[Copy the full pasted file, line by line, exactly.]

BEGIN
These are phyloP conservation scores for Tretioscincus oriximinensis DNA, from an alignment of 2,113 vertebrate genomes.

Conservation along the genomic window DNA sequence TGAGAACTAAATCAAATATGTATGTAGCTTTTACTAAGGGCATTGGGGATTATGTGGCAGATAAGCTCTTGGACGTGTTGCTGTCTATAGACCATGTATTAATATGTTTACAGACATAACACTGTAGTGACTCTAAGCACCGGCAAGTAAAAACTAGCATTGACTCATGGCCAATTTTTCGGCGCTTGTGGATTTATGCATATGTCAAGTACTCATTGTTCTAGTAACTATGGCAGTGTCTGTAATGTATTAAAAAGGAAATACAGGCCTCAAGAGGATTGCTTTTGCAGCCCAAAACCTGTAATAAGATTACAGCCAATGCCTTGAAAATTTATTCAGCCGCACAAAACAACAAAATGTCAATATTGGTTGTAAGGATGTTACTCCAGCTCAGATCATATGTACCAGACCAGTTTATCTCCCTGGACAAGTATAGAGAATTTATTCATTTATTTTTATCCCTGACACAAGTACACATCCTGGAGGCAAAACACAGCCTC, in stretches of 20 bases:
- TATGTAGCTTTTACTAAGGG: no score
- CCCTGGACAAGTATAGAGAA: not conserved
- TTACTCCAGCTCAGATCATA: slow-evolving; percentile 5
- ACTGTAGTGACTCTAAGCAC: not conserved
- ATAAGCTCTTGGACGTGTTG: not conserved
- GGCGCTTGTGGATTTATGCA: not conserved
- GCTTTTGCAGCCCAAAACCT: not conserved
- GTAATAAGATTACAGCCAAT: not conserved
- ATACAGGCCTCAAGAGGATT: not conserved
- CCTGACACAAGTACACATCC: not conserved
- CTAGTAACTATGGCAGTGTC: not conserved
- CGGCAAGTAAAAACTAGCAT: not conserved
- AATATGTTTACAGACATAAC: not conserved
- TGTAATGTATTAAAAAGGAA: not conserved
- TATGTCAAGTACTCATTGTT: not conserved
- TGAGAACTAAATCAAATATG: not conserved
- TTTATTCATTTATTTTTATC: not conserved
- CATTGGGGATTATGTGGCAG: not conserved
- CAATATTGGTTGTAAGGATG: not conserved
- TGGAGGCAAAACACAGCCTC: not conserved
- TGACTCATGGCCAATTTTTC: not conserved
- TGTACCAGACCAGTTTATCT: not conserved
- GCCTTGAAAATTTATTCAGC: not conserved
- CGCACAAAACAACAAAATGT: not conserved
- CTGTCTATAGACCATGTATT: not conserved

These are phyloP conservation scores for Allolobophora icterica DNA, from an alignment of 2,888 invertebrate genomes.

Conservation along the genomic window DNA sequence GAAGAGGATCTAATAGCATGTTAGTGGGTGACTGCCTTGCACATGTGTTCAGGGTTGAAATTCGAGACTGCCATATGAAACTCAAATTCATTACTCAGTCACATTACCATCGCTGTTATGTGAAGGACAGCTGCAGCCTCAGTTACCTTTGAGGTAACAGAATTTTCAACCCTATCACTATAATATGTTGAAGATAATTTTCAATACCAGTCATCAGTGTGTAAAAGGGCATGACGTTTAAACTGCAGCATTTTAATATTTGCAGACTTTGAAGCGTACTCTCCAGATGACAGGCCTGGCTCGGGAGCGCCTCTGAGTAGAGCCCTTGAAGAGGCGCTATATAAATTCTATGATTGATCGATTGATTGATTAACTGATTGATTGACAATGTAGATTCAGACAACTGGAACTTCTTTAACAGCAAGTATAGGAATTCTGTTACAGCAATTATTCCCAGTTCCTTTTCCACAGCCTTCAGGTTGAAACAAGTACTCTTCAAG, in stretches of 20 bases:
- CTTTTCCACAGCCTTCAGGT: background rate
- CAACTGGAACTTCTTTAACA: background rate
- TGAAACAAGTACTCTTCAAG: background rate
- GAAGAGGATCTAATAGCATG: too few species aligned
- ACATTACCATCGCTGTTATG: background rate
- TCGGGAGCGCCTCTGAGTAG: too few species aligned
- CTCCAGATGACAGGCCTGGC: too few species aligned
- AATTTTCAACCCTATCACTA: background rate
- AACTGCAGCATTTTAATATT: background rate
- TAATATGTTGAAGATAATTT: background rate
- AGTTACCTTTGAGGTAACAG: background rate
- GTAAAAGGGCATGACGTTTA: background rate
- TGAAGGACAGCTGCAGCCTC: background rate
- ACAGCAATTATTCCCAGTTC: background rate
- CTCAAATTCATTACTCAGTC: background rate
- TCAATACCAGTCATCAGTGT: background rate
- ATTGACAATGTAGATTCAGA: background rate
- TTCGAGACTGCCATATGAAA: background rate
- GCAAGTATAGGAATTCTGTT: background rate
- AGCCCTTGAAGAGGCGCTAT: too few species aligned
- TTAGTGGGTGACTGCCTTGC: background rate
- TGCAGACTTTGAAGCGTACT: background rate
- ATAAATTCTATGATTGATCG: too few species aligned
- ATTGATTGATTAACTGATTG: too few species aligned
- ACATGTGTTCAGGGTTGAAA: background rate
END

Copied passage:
These are phyloP conservation scores for Tretioscincus oriximinensis DNA, from an alignment of 2,113 vertebrate genomes.

Conservation along the genomic window DNA sequence TGAGAACTAAATCAAATATGTATGTAGCTTTTACTAAGGGCATTGGGGATTATGTGGCAGATAAGCTCTTGGACGTGTTGCTGTCTATAGACCATGTATTAATATGTTTACAGACATAACACTGTAGTGACTCTAAGCACCGGCAAGTAAAAACTAGCATTGACTCATGGCCAATTTTTCGGCGCTTGTGGATTTATGCATATGTCAAGTACTCATTGTTCTAGTAACTATGGCAGTGTCTGTAATGTATTAAAAAGGAAATACAGGCCTCAAGAGGATTGCTTTTGCAGCCCAAAACCTGTAATAAGATTACAGCCAATGCCTTGAAAATTTATTCAGCCGCACAAAACAACAAAATGTCAATATTGGTTGTAAGGATGTTACTCCAGCTCAGATCATATGTACCAGACCAGTTTATCTCCCTGGACAAGTATAGAGAATTTATTCATTTATTTTTATCCCTGACACAAGTACACATCCTGGAGGCAAAACACAGCCTC, in stretches of 20 bases:
- TATGTAGCTTTTACTAAGGG: no score
- CCCTGGACAAGTATAGAGAA: not conserved
- TTACTCCAGCTCAGATCATA: slow-evolving; percentile 5
- ACTGTAGTGACTCTAAGCAC: not conserved
- ATAAGCTCTTGGACGTGTTG: not conserved
- GGCGCTTGTGGATTTATGCA: not conserved
- GCTTTTGCAGCCCAAAACCT: not conserved
- GTAATAAGATTACAGCCAAT: not conserved
- ATACAGGCCTCAAGAGGATT: not conserved
- CCTGACACAAGTACACATCC: not conserved
- CTAGTAACTATGGCAGTGTC: not conserved
- CGGCAAGTAAAAACTAGCAT: not conserved
- AATATGTTTACAGACATAAC: not conserved
- TGTAATGTATTAAAAAGGAA: not conserved
- TATGTCAAGTACTCATTGTT: not conserved
- TGAGAACTAAATCAAATATG: not conserved
- TTTATTCATTTATTTTTATC: not conserved
- CATTGGGGATTATGTGGCAG: not conserved
- CAATATTGGTTGTAAGGATG: not conserved
- TGGAGGCAAAACACAGCCTC: not conserved
- TGACTCATGGCCAATTTTTC: not conserved
- TGTACCAGACCAGTTTATCT: not conserved
- GCCTTGAAAATTTATTCAGC: not conserved
- CGCACAAAACAACAAAATGT: not conserved
- CTGTCTATAGACCATGTATT: not conserved

These are phyloP conservation scores for Allolobophora icterica DNA, from an alignment of 2,888 invertebrate genomes.

Conservation along the genomic window DNA sequence GAAGAGGATCTAATAGCATGTTAGTGGGTGACTGCCTTGCACATGTGTTCAGGGTTGAAATTCGAGACTGCCATATGAAACTCAAATTCATTACTCAGTCACATTACCATCGCTGTTATGTGAAGGACAGCTGCAGCCTCAGTTACCTTTGAGGTAACAGAATTTTCAACCCTATCACTATAATATGTTGAAGATAATTTTCAATACCAGTCATCAGTGTGTAAAAGGGCATGACGTTTAAACTGCAGCATTTTAATATTTGCAGACTTTGAAGCGTACTCTCCAGATGACAGGCCTGGCTCGGGAGCGCCTCTGAGTAGAGCCCTTGAAGAGGCGCTATATAAATTCTATGATTGATCGATTGATTGATTAACTGATTGATTGACAATGTAGATTCAGACAACTGGAACTTCTTTAACAGCAAGTATAGGAATTCTGTTACAGCAATTATTCCCAGTTCCTTTTCCACAGCCTTCAGGTTGAAACAAGTACTCTTCAAG, in stretches of 20 bases:
- CTTTTCCACAGCCTTCAGGT: background rate
- CAACTGGAACTTCTTTAACA: background rate
- TGAAACAAGTACTCTTCAAG: background rate
- GAAGAGGATCTAATAGCATG: too few species aligned
- ACATTACCATCGCTGTTATG: background rate
- TCGGGAGCGCCTCTGAGTAG: too few species aligned
- CTCCAGATGACAGGCCTGGC: too few species aligned
- AATTTTCAACCCTATCACTA: background rate
- AACTGCAGCATTTTAATATT: background rate
- TAATATGTTGAAGATAATTT: background rate
- AGTTACCTTTGAGGTAACAG: background rate
- GTAAAAGGGCATGACGTTTA: background rate
- TGAAGGACAGCTGCAGCCTC: background rate
- ACAGCAATTATTCCCAGTTC: background rate
- CTCAAATTCATTACTCAGTC: background rate
- TCAATACCAGTCATCAGTGT: background rate
- ATTGACAATGTAGATTCAGA: background rate
- TTCGAGACTGCCATATGAAA: background rate
- GCAAGTATAGGAATTCTGTT: background rate
- AGCCCTTGAAGAGGCGCTAT: too few species aligned
- TTAGTGGGTGACTGCCTTGC: background rate
- TGCAGACTTTGAAGCGTACT: background rate
- ATAAATTCTATGATTGATCG: too few species aligned
- ATTGATTGATTAACTGATTG: too few species aligned
- ACATGTGTTCAGGGTTGAAA: background rate